Before today’s blog, here is an addendum to yesterday’s…
My eternally-un-named friend who, in yesterday’s blog, came up with a cheap sound amplifier for iPads has today come up with a similar amplifier for iPhones. Basically, it involves putting the iPhone inside a larger plastic food container.
Personally, I think her idea of two years ago of putting the iPhone inside a funnel-shaped glass is more elegant and more in keeping with Apple’s design ethics.
It is a matter of style.
I have never been able to get my head round what it must be like for performers to triumph on stage. They have got the audience into such a state that there are laughs, tears, whatever. But, once that moment and that emotion is achieved, it is gone forever if it is not filmed or videoed. A live performance is perhaps seen fleetingly by a few hundred people and certainly within a few years is barely remembered in any detail. Indeed, perhaps that happens within a couple of days or a couple of hours.
A show that is recorded can be seen by thousands – potential millions – of people who were never there – and long after all who were there are dead.
No-one who was not there can ever know how good a particular show was unless it is recorded.
Lost – to quote Blade Runner – like tears in rain.
Which came to my mind because, last night, I saw what is certainly one of the five best live shows I have seen in, let’s say, the last five years.
It was one of the monthly, always fascinating, Pull The Other One comedy club shows in London’s Nunhead.
In roughly alphabetical order, the acts were:
- Candy Gigi Markham… This year’s winner of the increasingly prestigious Malcolm Hardee Award for Comic Originality. I was sitting next to Mark Kelly (he writes with Jo Brand) who asked me beforehand what her act was like. I could do no better than quote that piece in Metro the other day which said it was an “almost indescribably odd act”. It is. It was. Both Mark and I laughed out loud: a rare thing.
- Laurence Owen… with a spot-on song about how women’s roles are defined and limited in Walt Disney films – wonderfully complex and intelligent lyrics to a perfect pastiche of the whole gamut of Disneyesque tunes.
- The Silver Peevil… top Matthew Bourne dancer Ewan Wardrop as his 1930s sci-fi Venusian character with a silver foil spaceship, a wry dismantling of sexism and (again) a perfect pastiche of a 1930s Hollywood song.
- Two Pregnant Men – a new musical duo with three highly original rocked-up takes on internet trolls, supermarket cut-price deals and more. Not yer normal comedy act.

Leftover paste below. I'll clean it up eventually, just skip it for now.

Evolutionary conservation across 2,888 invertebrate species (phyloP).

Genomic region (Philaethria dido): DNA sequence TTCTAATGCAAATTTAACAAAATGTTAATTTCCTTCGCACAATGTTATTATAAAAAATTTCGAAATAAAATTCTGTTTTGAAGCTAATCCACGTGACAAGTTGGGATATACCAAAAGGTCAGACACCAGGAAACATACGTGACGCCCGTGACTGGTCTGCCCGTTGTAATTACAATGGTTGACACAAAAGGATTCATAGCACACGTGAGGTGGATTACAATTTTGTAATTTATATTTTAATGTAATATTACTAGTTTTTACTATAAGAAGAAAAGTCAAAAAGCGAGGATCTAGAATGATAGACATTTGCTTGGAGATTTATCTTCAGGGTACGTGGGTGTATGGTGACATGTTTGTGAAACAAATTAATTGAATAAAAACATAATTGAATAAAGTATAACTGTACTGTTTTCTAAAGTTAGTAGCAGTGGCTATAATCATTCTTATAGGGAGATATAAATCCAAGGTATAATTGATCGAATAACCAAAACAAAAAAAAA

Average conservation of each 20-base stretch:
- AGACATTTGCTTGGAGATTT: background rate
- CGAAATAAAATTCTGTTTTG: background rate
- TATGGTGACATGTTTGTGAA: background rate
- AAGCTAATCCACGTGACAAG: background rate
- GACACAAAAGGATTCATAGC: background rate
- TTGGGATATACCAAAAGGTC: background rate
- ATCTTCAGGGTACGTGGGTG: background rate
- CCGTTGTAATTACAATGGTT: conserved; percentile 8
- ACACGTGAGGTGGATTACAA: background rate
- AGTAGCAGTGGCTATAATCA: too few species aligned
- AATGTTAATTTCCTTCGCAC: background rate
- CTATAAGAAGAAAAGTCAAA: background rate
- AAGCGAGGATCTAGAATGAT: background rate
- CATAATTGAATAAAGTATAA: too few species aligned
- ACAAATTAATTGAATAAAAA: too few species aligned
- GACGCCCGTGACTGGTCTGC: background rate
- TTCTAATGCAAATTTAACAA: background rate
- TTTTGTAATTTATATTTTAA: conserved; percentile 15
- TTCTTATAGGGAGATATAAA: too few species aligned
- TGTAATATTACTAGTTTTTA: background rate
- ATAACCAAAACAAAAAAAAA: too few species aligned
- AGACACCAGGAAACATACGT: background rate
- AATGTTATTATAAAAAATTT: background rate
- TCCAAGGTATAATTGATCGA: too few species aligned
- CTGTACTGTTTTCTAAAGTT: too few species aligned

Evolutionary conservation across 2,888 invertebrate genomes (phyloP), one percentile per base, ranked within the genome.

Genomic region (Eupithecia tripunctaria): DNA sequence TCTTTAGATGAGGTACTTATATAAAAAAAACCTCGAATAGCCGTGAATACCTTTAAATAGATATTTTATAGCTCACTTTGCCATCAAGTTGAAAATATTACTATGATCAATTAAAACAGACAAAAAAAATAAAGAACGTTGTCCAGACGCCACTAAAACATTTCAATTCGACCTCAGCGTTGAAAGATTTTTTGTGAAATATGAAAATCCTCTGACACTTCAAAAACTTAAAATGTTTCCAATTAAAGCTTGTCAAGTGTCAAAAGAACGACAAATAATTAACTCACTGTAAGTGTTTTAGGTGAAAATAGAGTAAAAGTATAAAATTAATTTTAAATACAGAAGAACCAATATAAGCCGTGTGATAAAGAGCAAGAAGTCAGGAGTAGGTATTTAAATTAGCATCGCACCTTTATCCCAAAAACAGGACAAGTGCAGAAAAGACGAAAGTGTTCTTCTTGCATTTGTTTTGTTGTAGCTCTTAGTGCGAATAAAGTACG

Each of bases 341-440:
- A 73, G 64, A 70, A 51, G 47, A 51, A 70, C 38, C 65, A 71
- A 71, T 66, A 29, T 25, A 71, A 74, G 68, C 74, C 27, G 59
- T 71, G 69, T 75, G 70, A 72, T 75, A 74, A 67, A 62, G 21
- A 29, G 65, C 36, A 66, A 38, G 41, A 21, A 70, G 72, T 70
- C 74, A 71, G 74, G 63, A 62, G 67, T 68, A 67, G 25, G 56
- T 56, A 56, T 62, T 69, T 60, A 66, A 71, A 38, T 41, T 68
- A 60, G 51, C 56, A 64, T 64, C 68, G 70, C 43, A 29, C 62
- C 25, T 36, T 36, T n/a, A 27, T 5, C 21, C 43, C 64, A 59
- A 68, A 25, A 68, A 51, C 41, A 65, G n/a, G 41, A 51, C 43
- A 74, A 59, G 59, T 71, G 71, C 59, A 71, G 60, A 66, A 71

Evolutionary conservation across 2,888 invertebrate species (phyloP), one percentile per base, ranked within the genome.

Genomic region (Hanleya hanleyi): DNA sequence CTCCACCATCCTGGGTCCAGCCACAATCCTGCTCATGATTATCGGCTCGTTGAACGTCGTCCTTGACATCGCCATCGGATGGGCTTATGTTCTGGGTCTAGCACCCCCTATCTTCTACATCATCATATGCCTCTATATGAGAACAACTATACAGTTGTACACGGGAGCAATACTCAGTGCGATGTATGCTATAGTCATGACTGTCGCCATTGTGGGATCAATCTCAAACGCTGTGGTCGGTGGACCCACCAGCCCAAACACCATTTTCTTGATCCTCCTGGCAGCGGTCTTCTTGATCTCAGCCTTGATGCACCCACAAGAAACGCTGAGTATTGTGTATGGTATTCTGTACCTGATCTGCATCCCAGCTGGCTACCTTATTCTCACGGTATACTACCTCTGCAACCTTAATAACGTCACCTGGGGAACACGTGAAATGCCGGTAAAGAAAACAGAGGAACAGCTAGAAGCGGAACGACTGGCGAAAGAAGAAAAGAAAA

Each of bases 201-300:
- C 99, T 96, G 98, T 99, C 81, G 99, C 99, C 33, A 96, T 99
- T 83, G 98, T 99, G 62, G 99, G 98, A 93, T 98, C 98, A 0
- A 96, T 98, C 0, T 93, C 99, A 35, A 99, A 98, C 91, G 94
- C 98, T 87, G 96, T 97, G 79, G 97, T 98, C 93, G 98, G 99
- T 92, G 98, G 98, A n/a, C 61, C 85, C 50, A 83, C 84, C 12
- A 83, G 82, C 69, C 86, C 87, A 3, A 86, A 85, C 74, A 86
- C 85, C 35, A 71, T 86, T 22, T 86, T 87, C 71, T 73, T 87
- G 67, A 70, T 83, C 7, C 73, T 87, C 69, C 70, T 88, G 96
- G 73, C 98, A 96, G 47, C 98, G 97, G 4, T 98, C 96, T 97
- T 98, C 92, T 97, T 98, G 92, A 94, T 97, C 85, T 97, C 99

- Wilfredo, Matt Roper’s extraordinary spittle-filled character cross between Barrie Humphries’ Sir Les Paterson and real-life Spanish heart-throb Julio Iglesias. I could barely hear this act at points because two women to my right were understandably screaming with laughter.
And all of these acts were held together by the genuinely brilliant and charismatic compering skills of Lindsay Sharman who warmed the audience up by getting them to do whale and dolphin impressions (not a common technique) while she told a story – and who, at two points, shamelessly plugged her new novel by shoving copies in her bra. My eternally-un-named friend said to me: “She should be on television.”
Indeed she should. So should everyone on last night’s show.
Alas, ITV in particular is currently busy making disastrous remakes of 50-year-old formats. Who knows what misbegotten miscalculations Sunday Night at The Palladium will display tomorrow night as ITV continues to turn a silk purse into a dog’s dinner mishmash of decent acts and dumbed-down drossness.
I do not normally review shows as such because, in the medium and long term, it is a lose-lose situation for me. But the sheer brilliance of last night’s Pull The Other One show and the transient nature of live performance drew me to break my own rule. Well, the above was not really a review: it was more of a list. But hey-ho.
Sunday Night at The (apparently no longer London) Palladium is fair game for criticism because crass crap is always fair game. I could draw some obvious parallel between Sunday Night at The Palladium and putting an expensive iPhone into a cheap plastic food container, but it is too obvious.
The real talent, the really great comedy/variety shows at the moment are out there, transient, live and not on television.
I shall now try not to do anything remotely like a review for at least another twelve months.
One really annoying thing about last night was that I was enjoying the show so much I took no photographs. Your loss, not mine.
Incidentally, Ewan Wardrop aka The Silver Peevil (SPOILER ALERT!) does the opening to his act in quite a lengthy series of speeches in cod Venusian. He told me that, when he performed this act at Pull The Other One’s club in Leipzig earlier this month, a couple of Germans came up to the organisers after the show. “We liked the act,” they said, “but we were not able to understand some of what he said.”